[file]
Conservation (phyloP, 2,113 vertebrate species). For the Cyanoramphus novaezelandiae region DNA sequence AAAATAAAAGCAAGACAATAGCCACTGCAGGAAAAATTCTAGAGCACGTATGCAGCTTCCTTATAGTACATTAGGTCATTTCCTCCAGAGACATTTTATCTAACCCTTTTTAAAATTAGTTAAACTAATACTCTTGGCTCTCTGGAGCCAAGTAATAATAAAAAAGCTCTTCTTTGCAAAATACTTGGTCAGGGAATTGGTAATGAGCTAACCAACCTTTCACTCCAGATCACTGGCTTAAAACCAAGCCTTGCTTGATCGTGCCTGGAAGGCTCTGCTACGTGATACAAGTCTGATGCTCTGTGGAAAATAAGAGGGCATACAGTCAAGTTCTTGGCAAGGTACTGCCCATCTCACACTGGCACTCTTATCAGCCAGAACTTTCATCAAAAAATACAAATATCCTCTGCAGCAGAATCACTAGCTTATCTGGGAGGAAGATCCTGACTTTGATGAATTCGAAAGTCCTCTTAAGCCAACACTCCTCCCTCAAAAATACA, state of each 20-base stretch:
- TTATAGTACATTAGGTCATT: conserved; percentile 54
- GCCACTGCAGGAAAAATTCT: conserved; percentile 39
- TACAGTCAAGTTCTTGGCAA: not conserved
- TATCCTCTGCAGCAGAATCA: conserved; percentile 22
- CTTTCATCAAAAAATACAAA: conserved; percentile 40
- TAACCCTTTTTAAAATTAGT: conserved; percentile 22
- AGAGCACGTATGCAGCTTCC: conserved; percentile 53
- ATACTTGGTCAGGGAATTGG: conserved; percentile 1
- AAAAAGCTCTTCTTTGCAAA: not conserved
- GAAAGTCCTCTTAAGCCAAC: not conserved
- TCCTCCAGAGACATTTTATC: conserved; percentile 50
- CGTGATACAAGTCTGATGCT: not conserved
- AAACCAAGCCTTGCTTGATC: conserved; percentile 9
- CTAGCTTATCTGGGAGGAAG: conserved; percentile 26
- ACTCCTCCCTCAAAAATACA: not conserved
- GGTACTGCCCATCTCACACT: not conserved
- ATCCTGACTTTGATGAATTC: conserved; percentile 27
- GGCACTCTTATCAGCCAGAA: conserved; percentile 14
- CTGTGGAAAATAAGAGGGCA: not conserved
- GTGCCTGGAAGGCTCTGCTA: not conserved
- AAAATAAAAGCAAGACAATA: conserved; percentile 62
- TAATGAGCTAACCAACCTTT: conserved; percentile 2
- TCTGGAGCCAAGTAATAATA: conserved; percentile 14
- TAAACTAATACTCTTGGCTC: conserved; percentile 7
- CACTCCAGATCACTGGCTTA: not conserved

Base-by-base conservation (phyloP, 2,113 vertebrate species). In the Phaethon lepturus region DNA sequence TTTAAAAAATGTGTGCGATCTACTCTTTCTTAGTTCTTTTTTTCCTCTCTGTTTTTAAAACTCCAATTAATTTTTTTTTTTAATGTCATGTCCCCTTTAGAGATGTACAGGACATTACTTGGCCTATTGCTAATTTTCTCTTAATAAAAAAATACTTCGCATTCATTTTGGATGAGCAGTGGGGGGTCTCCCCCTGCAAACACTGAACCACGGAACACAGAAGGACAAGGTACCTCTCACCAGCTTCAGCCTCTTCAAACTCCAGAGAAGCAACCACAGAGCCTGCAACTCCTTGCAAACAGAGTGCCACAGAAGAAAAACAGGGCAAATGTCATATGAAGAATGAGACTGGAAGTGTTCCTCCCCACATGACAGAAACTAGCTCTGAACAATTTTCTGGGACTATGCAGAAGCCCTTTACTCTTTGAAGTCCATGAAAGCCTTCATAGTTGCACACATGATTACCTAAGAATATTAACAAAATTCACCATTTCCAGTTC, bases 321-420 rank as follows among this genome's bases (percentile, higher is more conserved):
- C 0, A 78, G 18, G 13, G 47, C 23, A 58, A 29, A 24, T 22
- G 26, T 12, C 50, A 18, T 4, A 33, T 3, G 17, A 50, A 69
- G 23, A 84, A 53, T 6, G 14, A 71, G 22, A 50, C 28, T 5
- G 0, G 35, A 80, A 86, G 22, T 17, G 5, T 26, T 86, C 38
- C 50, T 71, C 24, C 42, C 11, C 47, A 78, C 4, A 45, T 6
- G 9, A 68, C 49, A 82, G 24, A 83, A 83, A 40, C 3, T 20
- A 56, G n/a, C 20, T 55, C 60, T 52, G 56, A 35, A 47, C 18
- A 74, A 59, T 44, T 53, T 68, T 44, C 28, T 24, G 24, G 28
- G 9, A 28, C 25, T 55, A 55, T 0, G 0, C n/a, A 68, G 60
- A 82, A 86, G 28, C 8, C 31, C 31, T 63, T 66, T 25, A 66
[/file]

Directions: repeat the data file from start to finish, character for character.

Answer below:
Conservation (phyloP, 2,113 vertebrate species). For the Cyanoramphus novaezelandiae region DNA sequence AAAATAAAAGCAAGACAATAGCCACTGCAGGAAAAATTCTAGAGCACGTATGCAGCTTCCTTATAGTACATTAGGTCATTTCCTCCAGAGACATTTTATCTAACCCTTTTTAAAATTAGTTAAACTAATACTCTTGGCTCTCTGGAGCCAAGTAATAATAAAAAAGCTCTTCTTTGCAAAATACTTGGTCAGGGAATTGGTAATGAGCTAACCAACCTTTCACTCCAGATCACTGGCTTAAAACCAAGCCTTGCTTGATCGTGCCTGGAAGGCTCTGCTACGTGATACAAGTCTGATGCTCTGTGGAAAATAAGAGGGCATACAGTCAAGTTCTTGGCAAGGTACTGCCCATCTCACACTGGCACTCTTATCAGCCAGAACTTTCATCAAAAAATACAAATATCCTCTGCAGCAGAATCACTAGCTTATCTGGGAGGAAGATCCTGACTTTGATGAATTCGAAAGTCCTCTTAAGCCAACACTCCTCCCTCAAAAATACA, state of each 20-base stretch:
- TTATAGTACATTAGGTCATT: conserved; percentile 54
- GCCACTGCAGGAAAAATTCT: conserved; percentile 39
- TACAGTCAAGTTCTTGGCAA: not conserved
- TATCCTCTGCAGCAGAATCA: conserved; percentile 22
- CTTTCATCAAAAAATACAAA: conserved; percentile 40
- TAACCCTTTTTAAAATTAGT: conserved; percentile 22
- AGAGCACGTATGCAGCTTCC: conserved; percentile 53
- ATACTTGGTCAGGGAATTGG: conserved; percentile 1
- AAAAAGCTCTTCTTTGCAAA: not conserved
- GAAAGTCCTCTTAAGCCAAC: not conserved
- TCCTCCAGAGACATTTTATC: conserved; percentile 50
- CGTGATACAAGTCTGATGCT: not conserved
- AAACCAAGCCTTGCTTGATC: conserved; percentile 9
- CTAGCTTATCTGGGAGGAAG: conserved; percentile 26
- ACTCCTCCCTCAAAAATACA: not conserved
- GGTACTGCCCATCTCACACT: not conserved
- ATCCTGACTTTGATGAATTC: conserved; percentile 27
- GGCACTCTTATCAGCCAGAA: conserved; percentile 14
- CTGTGGAAAATAAGAGGGCA: not conserved
- GTGCCTGGAAGGCTCTGCTA: not conserved
- AAAATAAAAGCAAGACAATA: conserved; percentile 62
- TAATGAGCTAACCAACCTTT: conserved; percentile 2
- TCTGGAGCCAAGTAATAATA: conserved; percentile 14
- TAAACTAATACTCTTGGCTC: conserved; percentile 7
- CACTCCAGATCACTGGCTTA: not conserved

Base-by-base conservation (phyloP, 2,113 vertebrate species). In the Phaethon lepturus region DNA sequence TTTAAAAAATGTGTGCGATCTACTCTTTCTTAGTTCTTTTTTTCCTCTCTGTTTTTAAAACTCCAATTAATTTTTTTTTTTAATGTCATGTCCCCTTTAGAGATGTACAGGACATTACTTGGCCTATTGCTAATTTTCTCTTAATAAAAAAATACTTCGCATTCATTTTGGATGAGCAGTGGGGGGTCTCCCCCTGCAAACACTGAACCACGGAACACAGAAGGACAAGGTACCTCTCACCAGCTTCAGCCTCTTCAAACTCCAGAGAAGCAACCACAGAGCCTGCAACTCCTTGCAAACAGAGTGCCACAGAAGAAAAACAGGGCAAATGTCATATGAAGAATGAGACTGGAAGTGTTCCTCCCCACATGACAGAAACTAGCTCTGAACAATTTTCTGGGACTATGCAGAAGCCCTTTACTCTTTGAAGTCCATGAAAGCCTTCATAGTTGCACACATGATTACCTAAGAATATTAACAAAATTCACCATTTCCAGTTC, bases 321-420 rank as follows among this genome's bases (percentile, higher is more conserved):
- C 0, A 78, G 18, G 13, G 47, C 23, A 58, A 29, A 24, T 22
- G 26, T 12, C 50, A 18, T 4, A 33, T 3, G 17, A 50, A 69
- G 23, A 84, A 53, T 6, G 14, A 71, G 22, A 50, C 28, T 5
- G 0, G 35, A 80, A 86, G 22, T 17, G 5, T 26, T 86, C 38
- C 50, T 71, C 24, C 42, C 11, C 47, A 78, C 4, A 45, T 6
- G 9, A 68, C 49, A 82, G 24, A 83, A 83, A 40, C 3, T 20
- A 56, G n/a, C 20, T 55, C 60, T 52, G 56, A 35, A 47, C 18
- A 74, A 59, T 44, T 53, T 68, T 44, C 28, T 24, G 24, G 28
- G 9, A 28, C 25, T 55, A 55, T 0, G 0, C n/a, A 68, G 60
- A 82, A 86, G 28, C 8, C 31, C 31, T 63, T 66, T 25, A 66